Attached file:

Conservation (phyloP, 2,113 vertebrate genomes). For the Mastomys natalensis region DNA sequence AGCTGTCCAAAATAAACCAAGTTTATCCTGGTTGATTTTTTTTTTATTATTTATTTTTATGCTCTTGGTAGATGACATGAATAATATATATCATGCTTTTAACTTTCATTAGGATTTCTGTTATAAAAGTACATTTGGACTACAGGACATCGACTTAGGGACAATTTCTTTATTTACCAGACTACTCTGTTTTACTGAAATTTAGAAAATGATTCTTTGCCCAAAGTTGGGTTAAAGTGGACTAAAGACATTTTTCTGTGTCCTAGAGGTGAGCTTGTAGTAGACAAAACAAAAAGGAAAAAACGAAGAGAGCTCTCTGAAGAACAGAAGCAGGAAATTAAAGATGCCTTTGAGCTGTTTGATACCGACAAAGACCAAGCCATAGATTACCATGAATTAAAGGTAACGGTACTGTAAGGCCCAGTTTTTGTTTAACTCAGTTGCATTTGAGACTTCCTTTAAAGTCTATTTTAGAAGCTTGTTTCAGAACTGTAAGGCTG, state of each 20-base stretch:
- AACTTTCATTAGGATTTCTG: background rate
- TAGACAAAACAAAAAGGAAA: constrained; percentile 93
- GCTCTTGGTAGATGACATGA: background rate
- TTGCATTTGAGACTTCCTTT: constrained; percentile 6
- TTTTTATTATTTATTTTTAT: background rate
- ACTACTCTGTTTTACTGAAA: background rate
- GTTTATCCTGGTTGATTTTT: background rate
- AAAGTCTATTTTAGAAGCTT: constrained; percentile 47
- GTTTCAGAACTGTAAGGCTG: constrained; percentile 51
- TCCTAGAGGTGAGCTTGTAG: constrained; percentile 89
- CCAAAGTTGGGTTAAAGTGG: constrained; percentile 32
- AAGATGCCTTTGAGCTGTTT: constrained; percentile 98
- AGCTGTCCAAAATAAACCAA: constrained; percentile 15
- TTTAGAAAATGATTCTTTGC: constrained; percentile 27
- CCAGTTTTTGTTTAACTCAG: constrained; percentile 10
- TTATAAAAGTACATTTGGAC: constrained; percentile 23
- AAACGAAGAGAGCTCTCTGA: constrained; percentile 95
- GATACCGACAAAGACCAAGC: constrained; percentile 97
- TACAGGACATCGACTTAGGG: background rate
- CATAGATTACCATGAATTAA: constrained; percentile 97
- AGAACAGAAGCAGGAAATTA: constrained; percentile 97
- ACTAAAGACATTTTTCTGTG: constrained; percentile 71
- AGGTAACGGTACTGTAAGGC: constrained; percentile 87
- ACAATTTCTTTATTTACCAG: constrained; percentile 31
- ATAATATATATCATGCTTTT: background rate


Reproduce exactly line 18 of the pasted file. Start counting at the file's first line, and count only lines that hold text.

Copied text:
- AAACGAAGAGAGCTCTCTGA: constrained; percentile 95